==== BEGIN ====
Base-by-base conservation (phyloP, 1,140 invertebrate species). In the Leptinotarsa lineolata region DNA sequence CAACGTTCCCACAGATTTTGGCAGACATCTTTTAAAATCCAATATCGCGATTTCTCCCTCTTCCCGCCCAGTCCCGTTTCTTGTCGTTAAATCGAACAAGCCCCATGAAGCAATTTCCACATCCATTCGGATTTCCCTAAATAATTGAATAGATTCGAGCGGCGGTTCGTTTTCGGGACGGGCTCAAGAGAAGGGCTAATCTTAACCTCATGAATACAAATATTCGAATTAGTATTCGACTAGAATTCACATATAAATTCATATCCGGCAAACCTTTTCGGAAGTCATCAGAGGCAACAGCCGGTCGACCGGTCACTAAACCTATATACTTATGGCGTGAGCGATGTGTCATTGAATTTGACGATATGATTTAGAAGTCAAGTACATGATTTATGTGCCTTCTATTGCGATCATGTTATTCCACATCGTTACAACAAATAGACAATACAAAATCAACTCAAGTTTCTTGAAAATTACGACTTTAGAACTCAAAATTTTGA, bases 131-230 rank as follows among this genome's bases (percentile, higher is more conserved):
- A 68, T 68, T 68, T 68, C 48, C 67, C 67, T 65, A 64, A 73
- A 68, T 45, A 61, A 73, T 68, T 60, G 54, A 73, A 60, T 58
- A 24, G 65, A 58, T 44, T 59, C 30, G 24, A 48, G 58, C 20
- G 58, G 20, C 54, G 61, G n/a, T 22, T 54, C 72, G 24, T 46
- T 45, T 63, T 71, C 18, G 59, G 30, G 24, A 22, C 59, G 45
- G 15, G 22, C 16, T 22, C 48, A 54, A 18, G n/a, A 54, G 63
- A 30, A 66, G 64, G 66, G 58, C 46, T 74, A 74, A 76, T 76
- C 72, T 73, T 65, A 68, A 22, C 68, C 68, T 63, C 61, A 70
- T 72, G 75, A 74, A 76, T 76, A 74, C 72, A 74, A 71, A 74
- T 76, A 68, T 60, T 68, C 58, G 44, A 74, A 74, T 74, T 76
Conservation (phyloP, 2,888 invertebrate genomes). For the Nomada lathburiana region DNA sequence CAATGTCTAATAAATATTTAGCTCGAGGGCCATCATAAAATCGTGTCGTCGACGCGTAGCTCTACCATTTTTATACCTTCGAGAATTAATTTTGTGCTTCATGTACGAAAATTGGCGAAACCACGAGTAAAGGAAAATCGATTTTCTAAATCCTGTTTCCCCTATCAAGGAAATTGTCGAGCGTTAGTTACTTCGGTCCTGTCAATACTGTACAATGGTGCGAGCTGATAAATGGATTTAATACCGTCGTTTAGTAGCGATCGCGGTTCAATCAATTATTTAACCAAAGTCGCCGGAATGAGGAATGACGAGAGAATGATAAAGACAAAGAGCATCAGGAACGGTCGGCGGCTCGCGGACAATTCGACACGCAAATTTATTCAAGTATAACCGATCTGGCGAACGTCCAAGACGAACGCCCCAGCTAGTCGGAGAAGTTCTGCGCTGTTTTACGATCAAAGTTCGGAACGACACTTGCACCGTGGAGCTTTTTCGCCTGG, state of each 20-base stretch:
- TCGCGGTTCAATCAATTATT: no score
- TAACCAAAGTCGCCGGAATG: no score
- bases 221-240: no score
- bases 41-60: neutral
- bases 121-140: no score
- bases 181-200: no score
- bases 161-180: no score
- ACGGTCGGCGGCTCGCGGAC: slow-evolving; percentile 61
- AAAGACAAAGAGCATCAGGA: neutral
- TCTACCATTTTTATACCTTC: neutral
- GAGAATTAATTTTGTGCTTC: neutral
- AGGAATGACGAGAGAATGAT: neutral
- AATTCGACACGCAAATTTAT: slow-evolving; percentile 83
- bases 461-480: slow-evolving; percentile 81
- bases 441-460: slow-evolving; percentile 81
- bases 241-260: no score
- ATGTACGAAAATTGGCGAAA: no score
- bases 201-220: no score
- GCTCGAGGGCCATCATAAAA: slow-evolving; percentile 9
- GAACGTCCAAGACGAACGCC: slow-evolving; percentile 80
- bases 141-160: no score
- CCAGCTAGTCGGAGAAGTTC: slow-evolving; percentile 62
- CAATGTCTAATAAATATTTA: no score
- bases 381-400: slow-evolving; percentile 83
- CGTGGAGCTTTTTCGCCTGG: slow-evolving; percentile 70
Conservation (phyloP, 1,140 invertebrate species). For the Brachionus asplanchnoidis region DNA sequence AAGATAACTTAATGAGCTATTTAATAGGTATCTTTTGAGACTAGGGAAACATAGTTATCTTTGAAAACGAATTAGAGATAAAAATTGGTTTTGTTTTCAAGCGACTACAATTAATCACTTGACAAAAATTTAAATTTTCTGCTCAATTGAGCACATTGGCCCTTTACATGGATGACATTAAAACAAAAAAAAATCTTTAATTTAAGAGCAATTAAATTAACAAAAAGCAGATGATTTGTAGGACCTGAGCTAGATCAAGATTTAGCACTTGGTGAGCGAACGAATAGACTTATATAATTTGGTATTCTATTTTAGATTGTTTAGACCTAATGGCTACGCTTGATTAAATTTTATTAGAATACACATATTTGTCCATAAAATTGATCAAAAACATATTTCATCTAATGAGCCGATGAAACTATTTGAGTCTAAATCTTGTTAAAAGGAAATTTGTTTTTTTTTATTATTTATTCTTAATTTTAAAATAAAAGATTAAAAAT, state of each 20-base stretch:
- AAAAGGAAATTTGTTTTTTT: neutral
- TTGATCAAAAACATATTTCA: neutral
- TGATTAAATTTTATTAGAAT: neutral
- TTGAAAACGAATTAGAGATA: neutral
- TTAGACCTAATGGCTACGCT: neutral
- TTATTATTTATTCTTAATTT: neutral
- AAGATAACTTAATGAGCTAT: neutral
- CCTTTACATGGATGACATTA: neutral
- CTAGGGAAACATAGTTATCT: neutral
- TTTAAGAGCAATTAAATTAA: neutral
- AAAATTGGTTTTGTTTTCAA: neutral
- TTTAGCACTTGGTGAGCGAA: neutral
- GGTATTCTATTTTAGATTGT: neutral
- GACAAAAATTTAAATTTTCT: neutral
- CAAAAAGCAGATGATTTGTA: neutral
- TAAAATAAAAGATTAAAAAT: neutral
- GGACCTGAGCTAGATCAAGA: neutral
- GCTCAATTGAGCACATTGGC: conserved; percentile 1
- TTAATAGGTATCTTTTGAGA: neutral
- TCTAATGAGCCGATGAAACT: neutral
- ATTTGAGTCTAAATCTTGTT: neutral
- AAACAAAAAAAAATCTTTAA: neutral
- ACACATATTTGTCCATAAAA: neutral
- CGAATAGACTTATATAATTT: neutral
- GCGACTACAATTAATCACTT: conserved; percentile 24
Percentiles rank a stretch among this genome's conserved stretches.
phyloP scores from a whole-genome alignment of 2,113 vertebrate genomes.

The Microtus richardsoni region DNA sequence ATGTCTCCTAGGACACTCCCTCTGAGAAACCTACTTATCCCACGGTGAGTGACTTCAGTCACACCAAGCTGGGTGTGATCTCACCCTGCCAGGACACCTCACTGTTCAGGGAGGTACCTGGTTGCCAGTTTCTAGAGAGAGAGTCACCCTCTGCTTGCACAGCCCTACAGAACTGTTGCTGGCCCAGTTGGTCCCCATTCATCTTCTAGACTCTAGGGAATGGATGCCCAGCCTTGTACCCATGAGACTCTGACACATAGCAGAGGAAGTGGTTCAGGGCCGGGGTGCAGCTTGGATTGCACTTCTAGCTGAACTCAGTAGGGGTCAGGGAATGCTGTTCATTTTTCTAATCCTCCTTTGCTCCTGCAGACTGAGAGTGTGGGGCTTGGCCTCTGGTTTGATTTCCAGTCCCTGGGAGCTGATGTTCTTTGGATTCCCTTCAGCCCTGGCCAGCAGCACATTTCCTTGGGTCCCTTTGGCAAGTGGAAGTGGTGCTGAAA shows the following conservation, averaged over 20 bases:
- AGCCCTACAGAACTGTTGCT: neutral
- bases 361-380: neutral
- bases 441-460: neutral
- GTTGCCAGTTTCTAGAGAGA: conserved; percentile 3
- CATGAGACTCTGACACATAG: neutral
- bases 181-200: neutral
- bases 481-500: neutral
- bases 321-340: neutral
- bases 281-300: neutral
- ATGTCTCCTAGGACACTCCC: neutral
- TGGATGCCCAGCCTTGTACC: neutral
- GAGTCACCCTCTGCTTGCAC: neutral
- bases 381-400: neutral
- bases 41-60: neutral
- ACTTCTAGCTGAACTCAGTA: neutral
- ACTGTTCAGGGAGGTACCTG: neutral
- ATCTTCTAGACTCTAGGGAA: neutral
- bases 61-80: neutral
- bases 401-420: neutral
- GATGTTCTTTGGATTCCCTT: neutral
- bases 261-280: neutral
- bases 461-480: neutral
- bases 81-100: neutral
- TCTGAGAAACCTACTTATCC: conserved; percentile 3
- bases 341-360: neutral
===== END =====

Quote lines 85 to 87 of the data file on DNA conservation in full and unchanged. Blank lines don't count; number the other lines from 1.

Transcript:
- bases 401-420: neutral
- GATGTTCTTTGGATTCCCTT: neutral
- bases 261-280: neutral